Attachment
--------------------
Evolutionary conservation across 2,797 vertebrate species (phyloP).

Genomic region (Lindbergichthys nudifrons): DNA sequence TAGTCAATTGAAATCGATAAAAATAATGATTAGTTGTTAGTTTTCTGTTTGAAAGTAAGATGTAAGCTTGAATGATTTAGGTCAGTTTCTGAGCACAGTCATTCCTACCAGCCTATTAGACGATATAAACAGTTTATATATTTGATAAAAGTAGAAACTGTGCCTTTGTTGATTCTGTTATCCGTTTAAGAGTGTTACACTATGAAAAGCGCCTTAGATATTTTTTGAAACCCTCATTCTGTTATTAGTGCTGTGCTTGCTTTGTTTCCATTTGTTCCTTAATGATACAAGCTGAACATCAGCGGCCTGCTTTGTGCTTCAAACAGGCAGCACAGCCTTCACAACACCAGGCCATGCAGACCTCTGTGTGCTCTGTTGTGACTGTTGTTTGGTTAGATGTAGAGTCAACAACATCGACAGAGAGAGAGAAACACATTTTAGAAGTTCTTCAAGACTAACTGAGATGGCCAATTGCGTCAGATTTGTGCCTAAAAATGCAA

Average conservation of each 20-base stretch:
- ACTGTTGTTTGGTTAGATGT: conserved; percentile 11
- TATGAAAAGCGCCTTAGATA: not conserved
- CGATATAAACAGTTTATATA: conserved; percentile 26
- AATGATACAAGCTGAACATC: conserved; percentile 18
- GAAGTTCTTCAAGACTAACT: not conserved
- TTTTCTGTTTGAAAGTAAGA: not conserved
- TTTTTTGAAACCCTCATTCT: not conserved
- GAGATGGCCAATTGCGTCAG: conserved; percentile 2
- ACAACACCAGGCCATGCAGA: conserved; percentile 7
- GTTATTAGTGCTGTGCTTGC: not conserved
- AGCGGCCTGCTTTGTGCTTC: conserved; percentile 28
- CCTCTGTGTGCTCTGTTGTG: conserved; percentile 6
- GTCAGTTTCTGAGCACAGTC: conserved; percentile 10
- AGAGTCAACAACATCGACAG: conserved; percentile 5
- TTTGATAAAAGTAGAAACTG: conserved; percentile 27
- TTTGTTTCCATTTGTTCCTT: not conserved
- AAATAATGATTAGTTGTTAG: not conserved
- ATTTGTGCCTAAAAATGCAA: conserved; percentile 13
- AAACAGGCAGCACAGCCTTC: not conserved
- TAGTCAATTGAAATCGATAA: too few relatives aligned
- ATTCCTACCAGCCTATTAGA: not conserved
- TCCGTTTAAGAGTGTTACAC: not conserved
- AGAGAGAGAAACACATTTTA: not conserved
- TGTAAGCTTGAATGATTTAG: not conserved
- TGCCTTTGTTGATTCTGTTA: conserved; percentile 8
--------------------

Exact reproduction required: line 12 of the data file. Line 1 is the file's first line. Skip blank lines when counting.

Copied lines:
- ACAACACCAGGCCATGCAGA: conserved; percentile 7